<p>Mozmill uses an element hierarchy for wrapping and manipulating DOM elements.  The base class is called MozMillElement.  All element types inherit from this class.  Mozmill provides some basic subclasses that implement additional functionality.  For example, the MozMillRadio class adds some methods for dealing specifically with radio buttons.  The MozMillDropList class adds methods for dealing with drop lists (such as selects and menulists).  While these provided subclasses provide the basic functionality needed to interact with the most common DOM elements, it may not be enough for your needs.  When this is the case you need to extend the default hierarchy.  See <a class=" link-https" href="https://github.com/mozautomation/mozmill/blob/master/mozmill/mozmill/extension/resource/modules/mozelement.js" title="https://github.com/mozautomation/mozmill/blob/master/mozmill/mozmill/extension/resource/modules/mozelement.js">https://github.com/mozautomation/mozmill/blob/master/mozmill/mozmill/extension/resource/modules/mozelement.js</a> for the actual implementation of the hierarchy.</p>
<p> </p>
<h3>Creating a new Element Subclass</h3>
<p>The first thing you need to do is actually create the subclass.  In this example we will create a new subclass for a 'link' element.</p>
<h4>Prototypal Inheritance</h4>
<p>The first step is to create a class that inherits from the MozMillElement base class.  Mozmill uses Javascript's built in prototypal inheritance model.  For more on this see <a href="/en/JavaScript/Guide/Inheritance_constructor_prototype" title="JavaScript/Guide/Inheritance constructor prototype">this page.</a>  For now though, lets just demonstrate by example:</p>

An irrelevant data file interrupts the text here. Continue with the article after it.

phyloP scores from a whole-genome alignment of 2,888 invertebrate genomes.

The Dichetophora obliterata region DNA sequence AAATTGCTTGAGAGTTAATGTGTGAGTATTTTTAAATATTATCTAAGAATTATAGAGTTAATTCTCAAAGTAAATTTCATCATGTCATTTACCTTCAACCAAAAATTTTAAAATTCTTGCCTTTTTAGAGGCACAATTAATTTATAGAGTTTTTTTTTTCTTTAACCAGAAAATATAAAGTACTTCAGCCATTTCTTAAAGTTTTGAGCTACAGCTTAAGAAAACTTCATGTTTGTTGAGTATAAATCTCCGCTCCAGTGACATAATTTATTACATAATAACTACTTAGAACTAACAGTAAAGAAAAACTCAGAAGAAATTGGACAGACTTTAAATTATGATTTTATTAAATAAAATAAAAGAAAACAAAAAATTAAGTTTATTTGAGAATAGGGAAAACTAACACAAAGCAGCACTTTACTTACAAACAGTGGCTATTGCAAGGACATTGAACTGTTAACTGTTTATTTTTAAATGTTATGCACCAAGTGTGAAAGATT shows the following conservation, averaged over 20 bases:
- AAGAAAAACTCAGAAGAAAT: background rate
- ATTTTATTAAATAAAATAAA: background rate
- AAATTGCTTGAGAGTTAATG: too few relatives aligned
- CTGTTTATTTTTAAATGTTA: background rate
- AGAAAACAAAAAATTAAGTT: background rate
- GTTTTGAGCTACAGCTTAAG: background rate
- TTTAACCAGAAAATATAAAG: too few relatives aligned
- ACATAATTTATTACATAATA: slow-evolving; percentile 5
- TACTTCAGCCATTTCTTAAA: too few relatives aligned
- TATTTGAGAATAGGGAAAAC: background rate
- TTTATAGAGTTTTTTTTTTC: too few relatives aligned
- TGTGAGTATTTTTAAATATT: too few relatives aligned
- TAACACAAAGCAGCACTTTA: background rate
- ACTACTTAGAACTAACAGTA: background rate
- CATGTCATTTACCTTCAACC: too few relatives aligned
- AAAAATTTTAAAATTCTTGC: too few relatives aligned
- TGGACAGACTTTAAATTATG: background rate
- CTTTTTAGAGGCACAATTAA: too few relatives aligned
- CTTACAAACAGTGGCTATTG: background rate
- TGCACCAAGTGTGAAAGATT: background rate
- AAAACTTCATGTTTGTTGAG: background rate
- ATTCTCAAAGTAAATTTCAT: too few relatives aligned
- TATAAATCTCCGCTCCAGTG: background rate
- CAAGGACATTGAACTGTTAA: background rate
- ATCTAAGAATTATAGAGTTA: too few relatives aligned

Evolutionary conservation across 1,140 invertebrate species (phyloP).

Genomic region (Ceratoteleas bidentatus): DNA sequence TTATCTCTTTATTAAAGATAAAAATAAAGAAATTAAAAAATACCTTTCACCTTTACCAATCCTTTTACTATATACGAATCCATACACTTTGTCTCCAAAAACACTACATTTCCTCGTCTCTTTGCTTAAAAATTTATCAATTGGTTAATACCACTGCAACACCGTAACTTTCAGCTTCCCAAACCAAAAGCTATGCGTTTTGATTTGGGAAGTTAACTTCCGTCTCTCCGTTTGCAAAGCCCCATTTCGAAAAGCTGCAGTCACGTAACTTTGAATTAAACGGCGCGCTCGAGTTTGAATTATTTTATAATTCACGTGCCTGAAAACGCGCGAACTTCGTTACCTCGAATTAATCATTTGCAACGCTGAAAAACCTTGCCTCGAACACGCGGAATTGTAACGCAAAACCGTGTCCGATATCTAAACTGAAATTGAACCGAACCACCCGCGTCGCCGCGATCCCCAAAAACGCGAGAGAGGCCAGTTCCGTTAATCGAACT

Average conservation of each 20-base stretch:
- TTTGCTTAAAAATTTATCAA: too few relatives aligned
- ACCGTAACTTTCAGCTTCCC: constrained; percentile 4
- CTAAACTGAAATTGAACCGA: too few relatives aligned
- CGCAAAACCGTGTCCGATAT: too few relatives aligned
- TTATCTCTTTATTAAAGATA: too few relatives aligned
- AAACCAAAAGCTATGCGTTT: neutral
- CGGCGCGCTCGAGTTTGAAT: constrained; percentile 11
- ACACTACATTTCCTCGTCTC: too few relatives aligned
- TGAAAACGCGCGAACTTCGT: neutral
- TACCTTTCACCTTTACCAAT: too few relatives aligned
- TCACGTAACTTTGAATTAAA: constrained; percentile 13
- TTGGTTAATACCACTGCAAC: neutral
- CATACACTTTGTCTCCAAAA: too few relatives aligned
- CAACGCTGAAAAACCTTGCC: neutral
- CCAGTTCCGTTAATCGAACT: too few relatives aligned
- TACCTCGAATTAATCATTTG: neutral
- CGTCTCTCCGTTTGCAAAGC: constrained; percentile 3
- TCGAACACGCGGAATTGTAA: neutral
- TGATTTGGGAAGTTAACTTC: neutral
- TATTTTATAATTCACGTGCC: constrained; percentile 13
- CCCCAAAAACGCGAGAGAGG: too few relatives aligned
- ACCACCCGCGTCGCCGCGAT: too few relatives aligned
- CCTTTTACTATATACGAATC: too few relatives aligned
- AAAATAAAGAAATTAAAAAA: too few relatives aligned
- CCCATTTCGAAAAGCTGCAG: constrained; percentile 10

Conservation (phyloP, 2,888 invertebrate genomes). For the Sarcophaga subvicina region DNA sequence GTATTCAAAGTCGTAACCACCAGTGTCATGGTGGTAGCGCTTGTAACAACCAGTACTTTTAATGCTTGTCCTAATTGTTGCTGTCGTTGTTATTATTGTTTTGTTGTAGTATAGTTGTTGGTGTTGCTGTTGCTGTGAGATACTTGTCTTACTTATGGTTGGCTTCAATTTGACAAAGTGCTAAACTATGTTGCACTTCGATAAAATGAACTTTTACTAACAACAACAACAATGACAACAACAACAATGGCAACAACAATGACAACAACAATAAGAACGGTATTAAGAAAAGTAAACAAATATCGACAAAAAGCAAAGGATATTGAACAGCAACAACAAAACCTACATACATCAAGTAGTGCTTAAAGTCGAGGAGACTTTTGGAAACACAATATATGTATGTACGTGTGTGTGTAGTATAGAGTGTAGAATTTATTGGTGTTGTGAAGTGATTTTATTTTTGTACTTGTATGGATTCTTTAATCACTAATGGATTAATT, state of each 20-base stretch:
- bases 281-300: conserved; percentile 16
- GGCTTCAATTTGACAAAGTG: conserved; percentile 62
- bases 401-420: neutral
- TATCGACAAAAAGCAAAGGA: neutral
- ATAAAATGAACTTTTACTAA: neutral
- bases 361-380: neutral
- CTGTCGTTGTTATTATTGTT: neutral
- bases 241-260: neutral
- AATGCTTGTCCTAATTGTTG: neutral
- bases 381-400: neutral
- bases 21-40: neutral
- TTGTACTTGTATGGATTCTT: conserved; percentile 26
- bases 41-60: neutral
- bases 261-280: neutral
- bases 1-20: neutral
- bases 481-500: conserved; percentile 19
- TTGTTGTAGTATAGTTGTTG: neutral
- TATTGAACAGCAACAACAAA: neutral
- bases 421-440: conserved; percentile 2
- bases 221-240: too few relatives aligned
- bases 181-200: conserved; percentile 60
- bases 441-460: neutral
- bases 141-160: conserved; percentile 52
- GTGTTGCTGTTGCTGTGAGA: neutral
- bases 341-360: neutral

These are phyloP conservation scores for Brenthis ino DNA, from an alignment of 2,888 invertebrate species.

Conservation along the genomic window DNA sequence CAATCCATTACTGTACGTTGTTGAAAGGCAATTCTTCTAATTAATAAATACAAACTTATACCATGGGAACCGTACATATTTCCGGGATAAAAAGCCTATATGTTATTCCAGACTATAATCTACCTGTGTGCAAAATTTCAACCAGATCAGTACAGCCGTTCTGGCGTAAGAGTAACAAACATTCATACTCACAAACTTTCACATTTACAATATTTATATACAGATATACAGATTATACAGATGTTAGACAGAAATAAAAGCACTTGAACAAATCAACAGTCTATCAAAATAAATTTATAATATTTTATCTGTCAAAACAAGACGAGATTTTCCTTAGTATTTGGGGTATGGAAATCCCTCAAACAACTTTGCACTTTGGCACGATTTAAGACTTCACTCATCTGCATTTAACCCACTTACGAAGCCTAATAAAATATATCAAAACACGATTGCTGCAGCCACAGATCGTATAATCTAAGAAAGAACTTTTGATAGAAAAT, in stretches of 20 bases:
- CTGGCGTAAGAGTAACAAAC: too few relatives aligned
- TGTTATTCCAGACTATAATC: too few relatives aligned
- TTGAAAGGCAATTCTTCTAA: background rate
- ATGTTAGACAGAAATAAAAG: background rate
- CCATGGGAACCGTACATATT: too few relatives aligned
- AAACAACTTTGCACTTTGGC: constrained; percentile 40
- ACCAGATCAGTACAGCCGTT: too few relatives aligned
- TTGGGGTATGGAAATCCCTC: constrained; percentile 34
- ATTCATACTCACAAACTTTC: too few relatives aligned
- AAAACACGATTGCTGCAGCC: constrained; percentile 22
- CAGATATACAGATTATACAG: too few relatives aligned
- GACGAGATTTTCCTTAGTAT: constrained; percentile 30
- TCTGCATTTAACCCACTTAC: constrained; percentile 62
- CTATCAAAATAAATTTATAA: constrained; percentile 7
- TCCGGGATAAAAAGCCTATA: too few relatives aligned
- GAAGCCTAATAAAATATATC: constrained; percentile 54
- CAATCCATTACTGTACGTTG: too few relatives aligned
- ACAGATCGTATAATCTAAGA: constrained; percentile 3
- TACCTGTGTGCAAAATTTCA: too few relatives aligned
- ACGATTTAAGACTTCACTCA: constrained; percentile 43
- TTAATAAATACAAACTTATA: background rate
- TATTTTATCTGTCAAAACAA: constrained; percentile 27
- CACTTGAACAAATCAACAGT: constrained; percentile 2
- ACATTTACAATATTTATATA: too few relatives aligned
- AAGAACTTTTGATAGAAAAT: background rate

<pre class="brush: js">MozMillLink.prototype = new MozMillElement();             // This makes the Link class inherit from the MozMillElement base class
MozMillLink.prototype.parent = MozMillElement.prototype;  // This is a convenience shortcut that allows to use 'this.parent' to refer to the MozMillElement properties
MozMillLink.prototype.constructor = MozMillLink;          // When we did the first line above, MozMillLink's constructor got overwritten by the parent's, change it back

// This is the new subclasses constructor
function MozMillLink (locatorType, locator, args){
  this.parent.call(this, locatorType, locator, args);
  /* do subclass specific constructor things here */
}
</pre>
<p> I'll talk about the parameters in a bit, but this is the basic inheritance pattern that every subclass must have.  Don't worry if you don't understand exactly what is going on here, I'll explain more as the tutorial progresses.  Note that at this point you can refer to any properties of the parent class using the 'this' keyword.  For example, MozMillElement has a property called 'element' which is the unwrapped DOM node.  You can reference this property by calling 'this.element' anywhere inside the scope of your subclass.</p>
<h4>Constructor Parameters</h4>
<p>There are two required parameters that all subclasses require as well as several optional ones.  In addition you can also make your own parameters that are specific to your subclass however you want.  Note that this section is only here for your reference.  As long as you aren't doing anything special with parameters being passed in, you probably don't need to change anything from the above code snippet.  Below is a description of the parameters:</p>